Tag Archives: geology

Crabs and Compasses

As a fitting coda to our trip to the Isle of Wight we had been invited to join some friends in Lyme Regis for the weekend. As I mentioned in my Isle of Wight post the eastern half of the English south coast was tipped on its end by tectonic forces so the geological history of that part of the world is exposed for all to see. In fact, moving from east to west is literally going back in time, heading as far as the Lower Jurassic era at Lyme Regis and Bridport, which is around 183-200 million years ago.

The Jurassic rock strata of the south coast westward from the Cobb at Lyme Regis

Those of you with a cinematographic interest may recognise the sea wall at Lyme Regis, it’s known as the ‘Cobb’, and was the location for the famous scene in The French Lieutenant’s Woman where Meryl Streep stands gazing out to sea. Which incidentally, is the only thing that myself and Meryl have in common, albeit for rather different reasons.

All our activities whilst we were in Lyme were marine orientated, I even managed to spend a couple of hours sea kayaking and peering into the crystal clear waters. The clarity of the water was incredible, it’s difficult to judge depth but I reckon at the deepest point I saw it was probably 15-20 feet deep. I could clearly see the bottom and the kelp fronds waving in the current, fish were darting in and out of the kelp and jellyfish were floating at the surface. I resolved to get up early the next morning and head out on the kayak to go snorkelling off the boat. So I got up and paddled out into the bay, but overnight a swell had risen which was swirling the sand around on the seabed and there was zero visibility in the water. So I need to make a return trip in the not too distant future so I can get in the water for a snorkel.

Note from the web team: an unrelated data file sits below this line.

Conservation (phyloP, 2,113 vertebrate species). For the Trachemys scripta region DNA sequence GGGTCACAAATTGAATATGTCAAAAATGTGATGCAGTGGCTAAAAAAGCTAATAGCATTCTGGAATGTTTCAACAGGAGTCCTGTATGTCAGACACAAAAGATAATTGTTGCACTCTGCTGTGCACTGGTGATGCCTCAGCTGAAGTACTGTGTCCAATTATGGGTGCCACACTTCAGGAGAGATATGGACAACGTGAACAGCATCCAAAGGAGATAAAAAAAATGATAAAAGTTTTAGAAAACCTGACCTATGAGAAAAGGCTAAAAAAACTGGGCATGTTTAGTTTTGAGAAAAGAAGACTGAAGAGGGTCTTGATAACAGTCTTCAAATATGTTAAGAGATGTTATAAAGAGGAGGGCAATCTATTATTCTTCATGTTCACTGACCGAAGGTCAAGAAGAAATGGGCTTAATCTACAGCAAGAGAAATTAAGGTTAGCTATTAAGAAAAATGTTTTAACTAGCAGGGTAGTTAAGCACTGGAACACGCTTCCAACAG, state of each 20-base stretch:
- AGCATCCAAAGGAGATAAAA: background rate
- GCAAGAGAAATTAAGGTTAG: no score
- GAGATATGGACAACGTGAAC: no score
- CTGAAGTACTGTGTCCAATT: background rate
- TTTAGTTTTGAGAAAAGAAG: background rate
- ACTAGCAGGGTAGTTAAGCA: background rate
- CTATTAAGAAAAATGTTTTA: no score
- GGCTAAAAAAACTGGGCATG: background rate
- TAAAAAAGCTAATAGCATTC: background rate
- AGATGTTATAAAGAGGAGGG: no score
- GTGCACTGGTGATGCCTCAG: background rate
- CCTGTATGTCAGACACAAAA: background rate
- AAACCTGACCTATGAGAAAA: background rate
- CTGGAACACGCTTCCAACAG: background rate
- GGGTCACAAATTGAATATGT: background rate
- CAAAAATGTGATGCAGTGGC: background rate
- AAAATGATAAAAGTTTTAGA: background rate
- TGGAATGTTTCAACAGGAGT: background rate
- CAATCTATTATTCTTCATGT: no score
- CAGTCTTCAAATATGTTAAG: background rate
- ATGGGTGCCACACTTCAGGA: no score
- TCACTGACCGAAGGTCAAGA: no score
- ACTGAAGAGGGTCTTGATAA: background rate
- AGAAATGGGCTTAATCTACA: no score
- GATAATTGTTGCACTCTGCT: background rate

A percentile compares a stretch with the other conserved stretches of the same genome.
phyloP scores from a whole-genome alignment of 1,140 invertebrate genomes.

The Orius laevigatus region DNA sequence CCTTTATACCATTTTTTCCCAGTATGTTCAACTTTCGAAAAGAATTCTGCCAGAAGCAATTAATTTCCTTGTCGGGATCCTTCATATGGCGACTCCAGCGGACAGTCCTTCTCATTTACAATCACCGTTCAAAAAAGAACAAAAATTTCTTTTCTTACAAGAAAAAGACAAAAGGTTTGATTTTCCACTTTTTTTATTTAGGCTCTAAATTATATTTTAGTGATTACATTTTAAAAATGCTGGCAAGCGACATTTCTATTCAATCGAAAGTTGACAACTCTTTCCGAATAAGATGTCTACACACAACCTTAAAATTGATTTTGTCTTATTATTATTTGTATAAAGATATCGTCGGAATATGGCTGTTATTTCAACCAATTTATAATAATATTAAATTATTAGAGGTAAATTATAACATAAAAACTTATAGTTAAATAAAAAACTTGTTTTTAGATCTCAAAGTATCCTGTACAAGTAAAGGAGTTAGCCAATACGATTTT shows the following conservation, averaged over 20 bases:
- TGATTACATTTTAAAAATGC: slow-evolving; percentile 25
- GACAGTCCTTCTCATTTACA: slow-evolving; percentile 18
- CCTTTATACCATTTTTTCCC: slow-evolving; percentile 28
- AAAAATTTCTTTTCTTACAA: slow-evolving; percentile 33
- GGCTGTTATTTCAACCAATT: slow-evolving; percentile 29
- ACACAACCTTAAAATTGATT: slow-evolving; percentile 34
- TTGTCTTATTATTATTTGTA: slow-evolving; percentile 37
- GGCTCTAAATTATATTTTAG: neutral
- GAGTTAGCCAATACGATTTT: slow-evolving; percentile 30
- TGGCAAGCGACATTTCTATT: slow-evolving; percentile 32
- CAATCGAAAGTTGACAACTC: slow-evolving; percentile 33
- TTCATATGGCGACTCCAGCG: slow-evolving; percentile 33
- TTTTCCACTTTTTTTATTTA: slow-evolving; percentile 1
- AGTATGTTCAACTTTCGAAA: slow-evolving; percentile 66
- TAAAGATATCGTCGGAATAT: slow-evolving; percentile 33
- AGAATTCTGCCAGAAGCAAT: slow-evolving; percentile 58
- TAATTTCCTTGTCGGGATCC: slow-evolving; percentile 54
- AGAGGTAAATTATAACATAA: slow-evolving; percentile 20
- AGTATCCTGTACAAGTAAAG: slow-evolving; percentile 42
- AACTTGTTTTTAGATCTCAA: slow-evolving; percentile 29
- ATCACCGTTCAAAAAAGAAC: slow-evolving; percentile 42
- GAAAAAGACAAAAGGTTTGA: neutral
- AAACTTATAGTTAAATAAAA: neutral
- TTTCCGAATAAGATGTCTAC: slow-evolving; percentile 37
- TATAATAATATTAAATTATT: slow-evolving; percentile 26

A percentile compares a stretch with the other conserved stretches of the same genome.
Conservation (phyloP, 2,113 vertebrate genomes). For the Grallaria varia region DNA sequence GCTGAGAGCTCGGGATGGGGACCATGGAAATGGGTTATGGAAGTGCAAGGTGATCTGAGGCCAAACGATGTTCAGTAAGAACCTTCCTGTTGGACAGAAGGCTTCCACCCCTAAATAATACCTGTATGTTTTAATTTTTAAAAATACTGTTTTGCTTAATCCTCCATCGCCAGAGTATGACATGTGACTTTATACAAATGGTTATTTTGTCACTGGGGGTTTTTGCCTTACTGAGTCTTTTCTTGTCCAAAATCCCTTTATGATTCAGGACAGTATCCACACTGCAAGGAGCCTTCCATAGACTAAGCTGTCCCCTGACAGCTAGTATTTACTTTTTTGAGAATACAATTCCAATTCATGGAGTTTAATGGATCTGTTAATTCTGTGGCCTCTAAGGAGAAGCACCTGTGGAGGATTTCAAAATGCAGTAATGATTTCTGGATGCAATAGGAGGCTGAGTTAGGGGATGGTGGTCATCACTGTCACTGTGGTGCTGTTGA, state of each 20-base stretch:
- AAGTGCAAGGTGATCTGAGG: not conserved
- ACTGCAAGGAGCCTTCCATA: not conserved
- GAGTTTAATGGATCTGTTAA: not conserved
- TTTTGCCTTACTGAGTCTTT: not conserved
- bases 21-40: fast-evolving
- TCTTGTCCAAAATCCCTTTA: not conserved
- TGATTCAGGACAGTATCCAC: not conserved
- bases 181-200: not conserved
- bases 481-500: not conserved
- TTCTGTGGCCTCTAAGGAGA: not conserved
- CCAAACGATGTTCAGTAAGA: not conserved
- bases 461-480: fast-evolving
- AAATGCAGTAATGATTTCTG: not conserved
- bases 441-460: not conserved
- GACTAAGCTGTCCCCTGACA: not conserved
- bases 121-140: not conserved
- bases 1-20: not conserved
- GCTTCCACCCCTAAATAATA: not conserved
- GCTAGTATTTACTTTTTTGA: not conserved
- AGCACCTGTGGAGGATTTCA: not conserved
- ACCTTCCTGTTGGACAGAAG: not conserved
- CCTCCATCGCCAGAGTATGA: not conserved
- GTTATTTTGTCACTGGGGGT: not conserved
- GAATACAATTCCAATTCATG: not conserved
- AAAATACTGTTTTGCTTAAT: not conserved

My son Jake and his friend Sam inspecting the contents of their crabbing bucket

Glancing over the sea wall while the children were crabbing I saw this handsome compass jellyfish (Chrysaora hysoscella) gently patrolling the periphery. I’d seen several of them in the bay the day before when I was kayaking and they’re common around English shores. They can pack a nasty punch for any poor unfortunate who makes contact with the tentacles which can cause a stinging, burning sensation and red raised lesions on the skin. I don’t know if it can get worse than that but it’s apparently fairly unpleasant while it lasts.